Under the current projections, China will build the equivalent of 250 Circle lines* by the end of the decade. [NOTE: The Circle line is the eighth busiest line on the London Underground (subway). It forms a loop line around the centre of London on the north side of the River Thames.]

Twelve Chinese cities already have metro systems up and running – and Shanghai went from a standing start to having a bigger network than the London Underground in just 15 years.

But creating metro systems has now become an important badge of progress even for lesser cities, such as Taiyuan, Urumqi and Shijiazhuang, many of whose residents are unsure about why billions of dollars of investment should be funneled underground.

“For local governments, having a metro really polishes the city’s image and illustrates the political achievements of its officials, even though all the metro lines currently in operation are losing money,” said Zhao Jian, a professor at Beijing’s Jiaotong university.

“Of course, local governments will have to fund the projects, and they are already heavily in debt. The money will have to mostly come from bank loans,” he added.

More than 90 new lines have been rubber-stamped by China’s Reform and Development Commission, which oversees the country’s planning. And many smaller cities, including Dali, Haikou, Zhuzhou and Luoyang, are now in the process of submitting their own plans for approval.

Experts said even if there appeared little need for widespread metro systems now, China’s traffic problems would be a major issue in the years ahead. “Even the smaller cities are choked up with traffic,” said Xie Weida, a professor at Tongji university. “Urban rail is a good way to solve that.” “I am sure the local governments are not building subways just to improve their image, but also out of practical concerns. Our original plans never foresaw how many cars there would be on the roads, and there are ever increasing numbers of people moving to the cities.”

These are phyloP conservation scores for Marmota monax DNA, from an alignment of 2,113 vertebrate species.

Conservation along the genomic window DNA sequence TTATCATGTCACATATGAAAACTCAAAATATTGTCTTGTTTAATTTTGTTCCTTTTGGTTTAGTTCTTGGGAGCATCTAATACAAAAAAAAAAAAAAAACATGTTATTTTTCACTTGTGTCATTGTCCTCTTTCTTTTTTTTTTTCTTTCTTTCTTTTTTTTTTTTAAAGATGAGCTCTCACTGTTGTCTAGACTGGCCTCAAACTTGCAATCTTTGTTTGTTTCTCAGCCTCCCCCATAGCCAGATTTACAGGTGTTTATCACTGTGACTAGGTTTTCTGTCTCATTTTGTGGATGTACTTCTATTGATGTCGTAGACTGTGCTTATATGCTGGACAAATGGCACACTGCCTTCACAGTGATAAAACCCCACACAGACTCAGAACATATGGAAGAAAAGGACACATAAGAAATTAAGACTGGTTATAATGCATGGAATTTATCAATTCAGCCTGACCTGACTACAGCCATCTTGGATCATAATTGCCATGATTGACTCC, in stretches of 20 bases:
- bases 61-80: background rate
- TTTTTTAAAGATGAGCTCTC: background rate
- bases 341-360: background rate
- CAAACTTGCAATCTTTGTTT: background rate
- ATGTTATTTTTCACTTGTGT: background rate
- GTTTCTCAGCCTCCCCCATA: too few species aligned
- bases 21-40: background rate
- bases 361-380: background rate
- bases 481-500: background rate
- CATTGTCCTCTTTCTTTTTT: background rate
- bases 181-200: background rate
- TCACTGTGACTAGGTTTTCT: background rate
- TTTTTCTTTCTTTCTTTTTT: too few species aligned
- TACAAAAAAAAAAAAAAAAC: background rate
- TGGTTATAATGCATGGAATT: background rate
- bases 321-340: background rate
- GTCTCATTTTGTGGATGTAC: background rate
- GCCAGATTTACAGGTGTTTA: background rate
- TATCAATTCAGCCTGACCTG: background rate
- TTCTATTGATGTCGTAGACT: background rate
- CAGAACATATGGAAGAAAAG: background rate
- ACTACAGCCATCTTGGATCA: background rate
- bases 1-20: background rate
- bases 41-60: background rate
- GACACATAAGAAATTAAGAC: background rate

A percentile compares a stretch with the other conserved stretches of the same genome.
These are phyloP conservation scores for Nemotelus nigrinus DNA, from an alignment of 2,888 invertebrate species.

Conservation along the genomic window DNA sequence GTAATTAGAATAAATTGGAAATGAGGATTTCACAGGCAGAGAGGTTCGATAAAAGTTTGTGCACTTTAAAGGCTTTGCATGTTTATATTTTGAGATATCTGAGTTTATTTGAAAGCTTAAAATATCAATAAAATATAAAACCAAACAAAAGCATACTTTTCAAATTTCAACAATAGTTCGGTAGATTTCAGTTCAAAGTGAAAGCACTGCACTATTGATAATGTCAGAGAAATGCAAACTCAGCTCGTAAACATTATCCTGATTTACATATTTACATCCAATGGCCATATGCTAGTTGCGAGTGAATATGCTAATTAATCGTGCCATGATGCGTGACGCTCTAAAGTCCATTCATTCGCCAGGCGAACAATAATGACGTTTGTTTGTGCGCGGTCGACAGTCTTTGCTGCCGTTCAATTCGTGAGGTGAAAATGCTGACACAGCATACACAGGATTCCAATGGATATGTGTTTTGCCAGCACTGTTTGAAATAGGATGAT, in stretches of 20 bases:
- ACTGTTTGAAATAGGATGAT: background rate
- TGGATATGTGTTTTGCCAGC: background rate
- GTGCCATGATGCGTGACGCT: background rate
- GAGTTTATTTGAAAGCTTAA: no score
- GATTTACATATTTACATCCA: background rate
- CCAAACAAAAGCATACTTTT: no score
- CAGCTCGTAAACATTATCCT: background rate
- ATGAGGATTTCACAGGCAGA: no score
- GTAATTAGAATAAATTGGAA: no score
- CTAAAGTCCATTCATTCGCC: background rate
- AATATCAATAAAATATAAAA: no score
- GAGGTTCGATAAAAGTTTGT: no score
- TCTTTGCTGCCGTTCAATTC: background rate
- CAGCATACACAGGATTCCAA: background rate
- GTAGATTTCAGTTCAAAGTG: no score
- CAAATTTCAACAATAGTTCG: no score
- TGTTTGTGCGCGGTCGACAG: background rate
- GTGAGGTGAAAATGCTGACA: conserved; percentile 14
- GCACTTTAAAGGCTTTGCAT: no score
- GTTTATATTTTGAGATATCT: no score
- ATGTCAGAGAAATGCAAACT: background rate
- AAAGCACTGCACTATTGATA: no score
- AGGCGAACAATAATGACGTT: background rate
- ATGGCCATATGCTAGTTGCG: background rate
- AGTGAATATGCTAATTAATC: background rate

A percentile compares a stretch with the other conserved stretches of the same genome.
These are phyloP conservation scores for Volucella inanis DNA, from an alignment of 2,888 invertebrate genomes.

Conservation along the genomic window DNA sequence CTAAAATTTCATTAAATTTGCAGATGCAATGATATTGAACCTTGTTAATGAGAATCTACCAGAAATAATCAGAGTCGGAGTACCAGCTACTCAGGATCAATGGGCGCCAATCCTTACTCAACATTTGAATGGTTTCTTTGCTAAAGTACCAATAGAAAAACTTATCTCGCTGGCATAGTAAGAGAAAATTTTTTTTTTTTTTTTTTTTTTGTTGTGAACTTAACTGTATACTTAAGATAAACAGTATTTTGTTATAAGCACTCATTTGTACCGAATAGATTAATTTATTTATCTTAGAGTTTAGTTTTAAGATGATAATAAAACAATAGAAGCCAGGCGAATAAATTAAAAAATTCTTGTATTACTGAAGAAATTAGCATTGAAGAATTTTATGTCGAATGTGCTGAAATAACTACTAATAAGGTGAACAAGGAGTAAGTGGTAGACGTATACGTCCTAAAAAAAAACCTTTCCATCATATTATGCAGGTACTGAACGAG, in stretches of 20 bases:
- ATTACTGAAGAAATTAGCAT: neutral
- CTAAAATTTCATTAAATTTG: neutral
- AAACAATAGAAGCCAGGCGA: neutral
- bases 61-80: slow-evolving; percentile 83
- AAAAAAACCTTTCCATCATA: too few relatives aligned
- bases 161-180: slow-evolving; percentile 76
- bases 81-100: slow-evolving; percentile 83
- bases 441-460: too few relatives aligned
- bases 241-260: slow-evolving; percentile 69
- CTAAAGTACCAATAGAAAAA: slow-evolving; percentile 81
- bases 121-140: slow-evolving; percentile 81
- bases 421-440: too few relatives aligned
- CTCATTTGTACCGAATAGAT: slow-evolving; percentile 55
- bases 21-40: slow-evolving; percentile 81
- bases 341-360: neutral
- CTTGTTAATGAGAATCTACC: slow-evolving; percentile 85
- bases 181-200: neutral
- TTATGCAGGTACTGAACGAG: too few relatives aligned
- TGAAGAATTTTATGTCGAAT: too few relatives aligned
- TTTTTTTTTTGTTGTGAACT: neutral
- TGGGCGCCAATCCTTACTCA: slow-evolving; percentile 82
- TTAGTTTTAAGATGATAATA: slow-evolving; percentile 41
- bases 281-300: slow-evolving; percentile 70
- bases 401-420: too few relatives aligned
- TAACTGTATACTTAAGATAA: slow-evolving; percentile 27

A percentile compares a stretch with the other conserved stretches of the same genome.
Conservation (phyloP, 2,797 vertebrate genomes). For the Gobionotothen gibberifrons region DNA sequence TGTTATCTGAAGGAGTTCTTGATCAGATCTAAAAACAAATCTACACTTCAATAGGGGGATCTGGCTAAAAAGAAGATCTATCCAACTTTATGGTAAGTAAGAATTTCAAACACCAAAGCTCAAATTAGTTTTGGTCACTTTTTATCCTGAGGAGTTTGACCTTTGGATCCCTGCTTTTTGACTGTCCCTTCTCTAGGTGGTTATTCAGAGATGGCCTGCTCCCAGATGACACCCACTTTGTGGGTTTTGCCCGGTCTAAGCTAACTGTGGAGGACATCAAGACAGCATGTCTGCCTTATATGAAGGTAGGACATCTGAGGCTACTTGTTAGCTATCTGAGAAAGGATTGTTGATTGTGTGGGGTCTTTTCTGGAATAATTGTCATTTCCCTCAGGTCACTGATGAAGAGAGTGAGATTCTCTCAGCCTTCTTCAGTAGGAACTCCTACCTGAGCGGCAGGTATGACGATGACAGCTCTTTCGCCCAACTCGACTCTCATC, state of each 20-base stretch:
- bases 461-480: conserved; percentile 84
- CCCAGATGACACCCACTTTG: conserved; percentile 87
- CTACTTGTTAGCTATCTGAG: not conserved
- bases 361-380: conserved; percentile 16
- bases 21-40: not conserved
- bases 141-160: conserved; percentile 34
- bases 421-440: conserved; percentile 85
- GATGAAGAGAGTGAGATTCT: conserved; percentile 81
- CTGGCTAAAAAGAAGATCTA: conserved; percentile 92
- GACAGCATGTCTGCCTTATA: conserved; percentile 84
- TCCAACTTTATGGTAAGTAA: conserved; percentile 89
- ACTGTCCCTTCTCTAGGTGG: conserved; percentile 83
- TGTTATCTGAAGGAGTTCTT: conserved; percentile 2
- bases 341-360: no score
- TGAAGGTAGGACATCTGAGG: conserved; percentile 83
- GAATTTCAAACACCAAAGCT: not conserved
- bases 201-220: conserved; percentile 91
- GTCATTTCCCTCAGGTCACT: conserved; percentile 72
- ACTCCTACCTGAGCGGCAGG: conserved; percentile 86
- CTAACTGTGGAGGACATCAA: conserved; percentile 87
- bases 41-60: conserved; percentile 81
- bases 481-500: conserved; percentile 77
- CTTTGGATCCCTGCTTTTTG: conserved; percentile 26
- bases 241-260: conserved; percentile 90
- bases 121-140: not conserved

COLOMBIA – Colombians cheer killing of guerrilla kingpin

POPAYAN – Colombians rejoiced at the killing of top FARC rebel leader Alfonso Cano and hoped the biggest blow yet against Latin America’s longest insurgency could herald an end to nearly five decades of war.

In a triumph for President Juan Manuel Santos’ hardline security policy, officials said forces bombed a FARC jungle hide-out in the mountainous southwestern Cauca region.

Troops then rappelled down from helicopters to search the area, killing the widely hated Marxist rebel boss, his girlfriend and several other rebels in a gun battle on Friday. …

Nobody expected the death of Cano, 63, who had a $3.7 million bounty on his head, to spell a quick end to a war that has killed tens of thousands in the Andean nation.

Late on Saturday, the rebels vowed to fight on, saying in a statement on a website that often carries their messages that it was not the first time a top FARC leader had been killed.